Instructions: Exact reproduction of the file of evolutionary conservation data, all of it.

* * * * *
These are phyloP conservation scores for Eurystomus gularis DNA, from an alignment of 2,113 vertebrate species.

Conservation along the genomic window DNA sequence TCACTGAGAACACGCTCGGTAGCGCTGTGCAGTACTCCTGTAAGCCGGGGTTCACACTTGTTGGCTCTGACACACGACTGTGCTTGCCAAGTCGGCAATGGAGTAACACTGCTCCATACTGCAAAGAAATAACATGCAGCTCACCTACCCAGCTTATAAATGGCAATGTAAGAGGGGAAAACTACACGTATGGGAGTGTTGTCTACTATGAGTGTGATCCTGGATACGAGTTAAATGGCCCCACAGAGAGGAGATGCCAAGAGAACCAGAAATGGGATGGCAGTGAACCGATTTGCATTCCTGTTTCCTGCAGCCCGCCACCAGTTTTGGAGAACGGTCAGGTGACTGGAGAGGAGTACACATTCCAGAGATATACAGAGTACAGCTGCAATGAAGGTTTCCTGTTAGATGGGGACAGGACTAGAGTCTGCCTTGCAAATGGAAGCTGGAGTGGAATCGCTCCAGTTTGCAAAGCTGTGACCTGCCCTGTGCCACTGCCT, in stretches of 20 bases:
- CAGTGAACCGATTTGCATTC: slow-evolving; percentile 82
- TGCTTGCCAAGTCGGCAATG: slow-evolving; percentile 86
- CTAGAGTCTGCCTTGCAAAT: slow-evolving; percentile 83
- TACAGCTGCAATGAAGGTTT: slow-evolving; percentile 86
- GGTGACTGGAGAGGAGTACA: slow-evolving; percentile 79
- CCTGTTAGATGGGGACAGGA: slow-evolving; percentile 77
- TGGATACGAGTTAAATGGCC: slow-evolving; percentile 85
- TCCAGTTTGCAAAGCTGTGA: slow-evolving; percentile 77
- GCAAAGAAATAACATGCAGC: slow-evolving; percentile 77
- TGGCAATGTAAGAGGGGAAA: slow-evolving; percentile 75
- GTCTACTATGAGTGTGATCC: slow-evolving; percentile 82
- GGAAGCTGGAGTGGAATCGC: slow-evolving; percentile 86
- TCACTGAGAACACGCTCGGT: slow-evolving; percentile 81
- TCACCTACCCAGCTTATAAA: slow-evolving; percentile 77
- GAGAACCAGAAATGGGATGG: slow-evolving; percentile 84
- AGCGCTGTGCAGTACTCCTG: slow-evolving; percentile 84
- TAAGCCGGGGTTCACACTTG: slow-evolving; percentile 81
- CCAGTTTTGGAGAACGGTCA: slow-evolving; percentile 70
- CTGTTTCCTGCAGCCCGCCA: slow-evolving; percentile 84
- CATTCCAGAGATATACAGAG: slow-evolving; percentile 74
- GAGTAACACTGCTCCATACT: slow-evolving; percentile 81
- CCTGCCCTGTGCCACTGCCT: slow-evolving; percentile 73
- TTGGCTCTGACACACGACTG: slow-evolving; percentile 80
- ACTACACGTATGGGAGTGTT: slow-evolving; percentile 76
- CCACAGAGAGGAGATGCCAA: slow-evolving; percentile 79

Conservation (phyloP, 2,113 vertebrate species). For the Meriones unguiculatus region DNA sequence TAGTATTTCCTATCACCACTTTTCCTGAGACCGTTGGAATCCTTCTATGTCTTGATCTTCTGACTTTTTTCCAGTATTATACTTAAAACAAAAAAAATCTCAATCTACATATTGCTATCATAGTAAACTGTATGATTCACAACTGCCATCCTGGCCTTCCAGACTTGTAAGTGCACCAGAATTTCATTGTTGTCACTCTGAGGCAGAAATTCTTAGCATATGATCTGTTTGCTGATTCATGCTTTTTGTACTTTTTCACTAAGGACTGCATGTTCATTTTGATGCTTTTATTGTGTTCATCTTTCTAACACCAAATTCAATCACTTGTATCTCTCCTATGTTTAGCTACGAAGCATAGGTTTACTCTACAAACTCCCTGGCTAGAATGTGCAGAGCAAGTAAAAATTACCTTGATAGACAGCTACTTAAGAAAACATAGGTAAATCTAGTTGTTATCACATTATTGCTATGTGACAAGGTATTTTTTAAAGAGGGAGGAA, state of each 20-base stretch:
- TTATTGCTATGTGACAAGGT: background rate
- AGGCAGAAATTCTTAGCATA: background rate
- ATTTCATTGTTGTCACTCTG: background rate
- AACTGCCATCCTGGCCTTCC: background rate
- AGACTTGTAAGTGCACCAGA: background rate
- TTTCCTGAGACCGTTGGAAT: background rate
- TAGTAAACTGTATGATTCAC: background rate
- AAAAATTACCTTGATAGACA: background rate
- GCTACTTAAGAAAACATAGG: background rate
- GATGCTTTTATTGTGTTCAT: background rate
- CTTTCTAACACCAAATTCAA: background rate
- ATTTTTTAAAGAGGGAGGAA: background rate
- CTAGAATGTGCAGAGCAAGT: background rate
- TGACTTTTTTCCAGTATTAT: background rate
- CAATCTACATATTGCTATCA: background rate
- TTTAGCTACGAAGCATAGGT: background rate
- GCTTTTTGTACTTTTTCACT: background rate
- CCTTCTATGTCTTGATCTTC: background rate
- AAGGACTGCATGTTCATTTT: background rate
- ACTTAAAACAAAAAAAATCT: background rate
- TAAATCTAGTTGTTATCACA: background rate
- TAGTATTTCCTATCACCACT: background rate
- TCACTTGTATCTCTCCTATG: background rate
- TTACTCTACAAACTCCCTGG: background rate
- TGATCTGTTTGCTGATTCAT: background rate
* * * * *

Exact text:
These are phyloP conservation scores for Eurystomus gularis DNA, from an alignment of 2,113 vertebrate species.

Conservation along the genomic window DNA sequence TCACTGAGAACACGCTCGGTAGCGCTGTGCAGTACTCCTGTAAGCCGGGGTTCACACTTGTTGGCTCTGACACACGACTGTGCTTGCCAAGTCGGCAATGGAGTAACACTGCTCCATACTGCAAAGAAATAACATGCAGCTCACCTACCCAGCTTATAAATGGCAATGTAAGAGGGGAAAACTACACGTATGGGAGTGTTGTCTACTATGAGTGTGATCCTGGATACGAGTTAAATGGCCCCACAGAGAGGAGATGCCAAGAGAACCAGAAATGGGATGGCAGTGAACCGATTTGCATTCCTGTTTCCTGCAGCCCGCCACCAGTTTTGGAGAACGGTCAGGTGACTGGAGAGGAGTACACATTCCAGAGATATACAGAGTACAGCTGCAATGAAGGTTTCCTGTTAGATGGGGACAGGACTAGAGTCTGCCTTGCAAATGGAAGCTGGAGTGGAATCGCTCCAGTTTGCAAAGCTGTGACCTGCCCTGTGCCACTGCCT, in stretches of 20 bases:
- CAGTGAACCGATTTGCATTC: slow-evolving; percentile 82
- TGCTTGCCAAGTCGGCAATG: slow-evolving; percentile 86
- CTAGAGTCTGCCTTGCAAAT: slow-evolving; percentile 83
- TACAGCTGCAATGAAGGTTT: slow-evolving; percentile 86
- GGTGACTGGAGAGGAGTACA: slow-evolving; percentile 79
- CCTGTTAGATGGGGACAGGA: slow-evolving; percentile 77
- TGGATACGAGTTAAATGGCC: slow-evolving; percentile 85
- TCCAGTTTGCAAAGCTGTGA: slow-evolving; percentile 77
- GCAAAGAAATAACATGCAGC: slow-evolving; percentile 77
- TGGCAATGTAAGAGGGGAAA: slow-evolving; percentile 75
- GTCTACTATGAGTGTGATCC: slow-evolving; percentile 82
- GGAAGCTGGAGTGGAATCGC: slow-evolving; percentile 86
- TCACTGAGAACACGCTCGGT: slow-evolving; percentile 81
- TCACCTACCCAGCTTATAAA: slow-evolving; percentile 77
- GAGAACCAGAAATGGGATGG: slow-evolving; percentile 84
- AGCGCTGTGCAGTACTCCTG: slow-evolving; percentile 84
- TAAGCCGGGGTTCACACTTG: slow-evolving; percentile 81
- CCAGTTTTGGAGAACGGTCA: slow-evolving; percentile 70
- CTGTTTCCTGCAGCCCGCCA: slow-evolving; percentile 84
- CATTCCAGAGATATACAGAG: slow-evolving; percentile 74
- GAGTAACACTGCTCCATACT: slow-evolving; percentile 81
- CCTGCCCTGTGCCACTGCCT: slow-evolving; percentile 73
- TTGGCTCTGACACACGACTG: slow-evolving; percentile 80
- ACTACACGTATGGGAGTGTT: slow-evolving; percentile 76
- CCACAGAGAGGAGATGCCAA: slow-evolving; percentile 79

Conservation (phyloP, 2,113 vertebrate species). For the Meriones unguiculatus region DNA sequence TAGTATTTCCTATCACCACTTTTCCTGAGACCGTTGGAATCCTTCTATGTCTTGATCTTCTGACTTTTTTCCAGTATTATACTTAAAACAAAAAAAATCTCAATCTACATATTGCTATCATAGTAAACTGTATGATTCACAACTGCCATCCTGGCCTTCCAGACTTGTAAGTGCACCAGAATTTCATTGTTGTCACTCTGAGGCAGAAATTCTTAGCATATGATCTGTTTGCTGATTCATGCTTTTTGTACTTTTTCACTAAGGACTGCATGTTCATTTTGATGCTTTTATTGTGTTCATCTTTCTAACACCAAATTCAATCACTTGTATCTCTCCTATGTTTAGCTACGAAGCATAGGTTTACTCTACAAACTCCCTGGCTAGAATGTGCAGAGCAAGTAAAAATTACCTTGATAGACAGCTACTTAAGAAAACATAGGTAAATCTAGTTGTTATCACATTATTGCTATGTGACAAGGTATTTTTTAAAGAGGGAGGAA, state of each 20-base stretch:
- TTATTGCTATGTGACAAGGT: background rate
- AGGCAGAAATTCTTAGCATA: background rate
- ATTTCATTGTTGTCACTCTG: background rate
- AACTGCCATCCTGGCCTTCC: background rate
- AGACTTGTAAGTGCACCAGA: background rate
- TTTCCTGAGACCGTTGGAAT: background rate
- TAGTAAACTGTATGATTCAC: background rate
- AAAAATTACCTTGATAGACA: background rate
- GCTACTTAAGAAAACATAGG: background rate
- GATGCTTTTATTGTGTTCAT: background rate
- CTTTCTAACACCAAATTCAA: background rate
- ATTTTTTAAAGAGGGAGGAA: background rate
- CTAGAATGTGCAGAGCAAGT: background rate
- TGACTTTTTTCCAGTATTAT: background rate
- CAATCTACATATTGCTATCA: background rate
- TTTAGCTACGAAGCATAGGT: background rate
- GCTTTTTGTACTTTTTCACT: background rate
- CCTTCTATGTCTTGATCTTC: background rate
- AAGGACTGCATGTTCATTTT: background rate
- ACTTAAAACAAAAAAAATCT: background rate
- TAAATCTAGTTGTTATCACA: background rate
- TAGTATTTCCTATCACCACT: background rate
- TCACTTGTATCTCTCCTATG: background rate
- TTACTCTACAAACTCCCTGG: background rate
- TGATCTGTTTGCTGATTCAT: background rate